A Defense
Support Program (DSP) satellite for the U.S. Air Force and Department of
Defense was successfully deployed into orbit today by a Boeing
Inertial Upper Stage (IUS) following launch aboard a Titan IV rocket.

The Lockheed Martin Titan IV booster lifted off at 12:01 p.m. EDT from
Space Launch Complex 41.
Approximately nine minutes into flight, the IUS and
DSP satellite were deployed.

“Today’s launch was the seventh DSP mission for IUS and the 22nd mission
completed since its inaugural flight in 1982,” said Paul Bay, Boeing IUS
program manager. “There are three launches remaining in the contract with the
Air Force, with the last mission scheduled for 2002,” he noted.
“Boeing is
committed to providing support to this important national security program.”

DSP satellites are part of a national security system that protects the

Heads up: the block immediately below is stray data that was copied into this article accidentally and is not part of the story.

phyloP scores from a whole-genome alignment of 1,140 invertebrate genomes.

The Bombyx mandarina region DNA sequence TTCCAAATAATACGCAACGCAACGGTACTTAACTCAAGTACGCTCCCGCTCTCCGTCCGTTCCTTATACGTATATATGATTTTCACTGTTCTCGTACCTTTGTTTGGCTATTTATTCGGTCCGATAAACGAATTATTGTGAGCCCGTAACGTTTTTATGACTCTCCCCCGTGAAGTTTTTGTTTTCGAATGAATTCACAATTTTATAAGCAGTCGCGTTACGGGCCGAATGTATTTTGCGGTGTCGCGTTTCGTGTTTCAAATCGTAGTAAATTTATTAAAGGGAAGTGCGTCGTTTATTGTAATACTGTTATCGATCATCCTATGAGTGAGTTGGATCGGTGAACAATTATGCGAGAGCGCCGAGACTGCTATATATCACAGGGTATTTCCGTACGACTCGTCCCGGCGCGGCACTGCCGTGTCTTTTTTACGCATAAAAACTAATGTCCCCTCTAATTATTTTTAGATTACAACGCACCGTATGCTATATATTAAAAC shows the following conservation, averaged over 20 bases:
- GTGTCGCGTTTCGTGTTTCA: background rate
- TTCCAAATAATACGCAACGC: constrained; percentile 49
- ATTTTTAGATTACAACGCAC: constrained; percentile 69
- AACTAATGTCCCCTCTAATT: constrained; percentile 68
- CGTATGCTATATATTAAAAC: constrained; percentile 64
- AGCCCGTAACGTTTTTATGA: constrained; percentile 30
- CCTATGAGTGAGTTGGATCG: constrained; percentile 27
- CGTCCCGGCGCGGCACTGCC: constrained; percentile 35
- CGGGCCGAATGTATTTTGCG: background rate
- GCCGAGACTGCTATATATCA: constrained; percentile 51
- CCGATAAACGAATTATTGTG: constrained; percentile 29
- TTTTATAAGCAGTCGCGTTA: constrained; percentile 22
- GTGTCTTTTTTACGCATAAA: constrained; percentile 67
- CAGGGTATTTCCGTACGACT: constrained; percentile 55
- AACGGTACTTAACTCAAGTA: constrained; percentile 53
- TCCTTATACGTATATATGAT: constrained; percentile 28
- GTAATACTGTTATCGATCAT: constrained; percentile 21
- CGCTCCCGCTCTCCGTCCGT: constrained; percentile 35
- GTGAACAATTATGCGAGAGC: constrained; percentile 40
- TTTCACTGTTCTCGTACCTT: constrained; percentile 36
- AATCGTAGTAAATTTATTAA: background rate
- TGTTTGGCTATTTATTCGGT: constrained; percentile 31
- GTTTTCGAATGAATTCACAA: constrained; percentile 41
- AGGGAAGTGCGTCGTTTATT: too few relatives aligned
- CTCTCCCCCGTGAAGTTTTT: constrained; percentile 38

United States and its allies by detecting missile launches, space launches and
nuclear detonations.

For six hours and 45 minutes after separating from the Titan IV booster,
the IUS autonomously performed all functions to place the spacecraft into its
proper orbit approximately 22,000 miles above the Earth.
In addition to
firing its two stages, the IUS also performed “rotisserie-like” roll maneuvers
to protect the satellite from damage due to extreme heat or cold prior to
spacecraft separation.

The mission follows the successful deployment of the Chandra X-Ray
Observatory for NASA last July 23.

Compatible with both the Space Shuttle and the Titan IV rocket, the IUS is
a two-stage booster that delivers spacecraft into a wide range of Earth orbits
beyond Titan IV or Shuttle’s capabilities.
The IUS can boost up to 5,300
pounds to geosynchronous orbit, and 8,000 pounds out of Earth’s gravitational
field, and features fully redundant avionics for guidance, navigation and

Boeing assembles and tests the IUS for the U.S. Air Force and NASA at its
Kent, Wash., facility, and is responsible for spacecraft integration and
checkout, ground operations and launch preparation at Cape Canaveral Air Force
Station, Fla., and launch and mission control operations.